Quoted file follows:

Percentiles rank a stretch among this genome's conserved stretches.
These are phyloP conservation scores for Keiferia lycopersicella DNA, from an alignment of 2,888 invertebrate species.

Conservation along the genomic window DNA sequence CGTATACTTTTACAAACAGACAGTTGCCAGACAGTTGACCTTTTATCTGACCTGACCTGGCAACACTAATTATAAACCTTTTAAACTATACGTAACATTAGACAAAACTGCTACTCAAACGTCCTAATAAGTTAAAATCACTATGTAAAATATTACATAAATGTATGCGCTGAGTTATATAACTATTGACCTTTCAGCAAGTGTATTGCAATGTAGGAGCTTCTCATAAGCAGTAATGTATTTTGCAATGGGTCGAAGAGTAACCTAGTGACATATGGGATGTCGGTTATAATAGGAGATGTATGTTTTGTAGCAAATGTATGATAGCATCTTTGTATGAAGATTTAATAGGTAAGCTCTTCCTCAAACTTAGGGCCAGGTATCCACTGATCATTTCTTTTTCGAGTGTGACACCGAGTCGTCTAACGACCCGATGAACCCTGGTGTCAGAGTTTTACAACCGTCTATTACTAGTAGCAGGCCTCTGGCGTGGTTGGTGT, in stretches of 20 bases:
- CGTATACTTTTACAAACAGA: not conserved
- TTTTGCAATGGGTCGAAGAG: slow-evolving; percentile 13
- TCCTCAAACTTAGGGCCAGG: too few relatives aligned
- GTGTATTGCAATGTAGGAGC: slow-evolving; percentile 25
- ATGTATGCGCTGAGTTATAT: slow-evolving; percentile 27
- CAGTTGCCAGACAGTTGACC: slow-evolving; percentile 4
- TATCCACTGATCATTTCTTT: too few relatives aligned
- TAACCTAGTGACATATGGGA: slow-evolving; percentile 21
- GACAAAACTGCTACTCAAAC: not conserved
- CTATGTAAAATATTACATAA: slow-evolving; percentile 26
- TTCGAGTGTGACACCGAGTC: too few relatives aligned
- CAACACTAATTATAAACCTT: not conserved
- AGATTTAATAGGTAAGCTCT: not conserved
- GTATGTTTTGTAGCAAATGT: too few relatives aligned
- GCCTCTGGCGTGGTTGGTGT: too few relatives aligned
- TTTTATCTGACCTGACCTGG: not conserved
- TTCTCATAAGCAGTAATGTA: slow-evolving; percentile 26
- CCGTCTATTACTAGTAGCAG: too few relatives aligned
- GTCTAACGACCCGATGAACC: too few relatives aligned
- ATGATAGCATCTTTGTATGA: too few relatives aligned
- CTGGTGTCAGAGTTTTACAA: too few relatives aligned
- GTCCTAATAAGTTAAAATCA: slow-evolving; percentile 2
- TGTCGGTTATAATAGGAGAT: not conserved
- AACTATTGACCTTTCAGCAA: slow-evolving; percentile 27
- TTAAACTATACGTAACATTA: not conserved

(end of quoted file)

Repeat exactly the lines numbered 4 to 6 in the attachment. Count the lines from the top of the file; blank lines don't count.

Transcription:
- CGTATACTTTTACAAACAGA: not conserved
- TTTTGCAATGGGTCGAAGAG: slow-evolving; percentile 13
- TCCTCAAACTTAGGGCCAGG: too few relatives aligned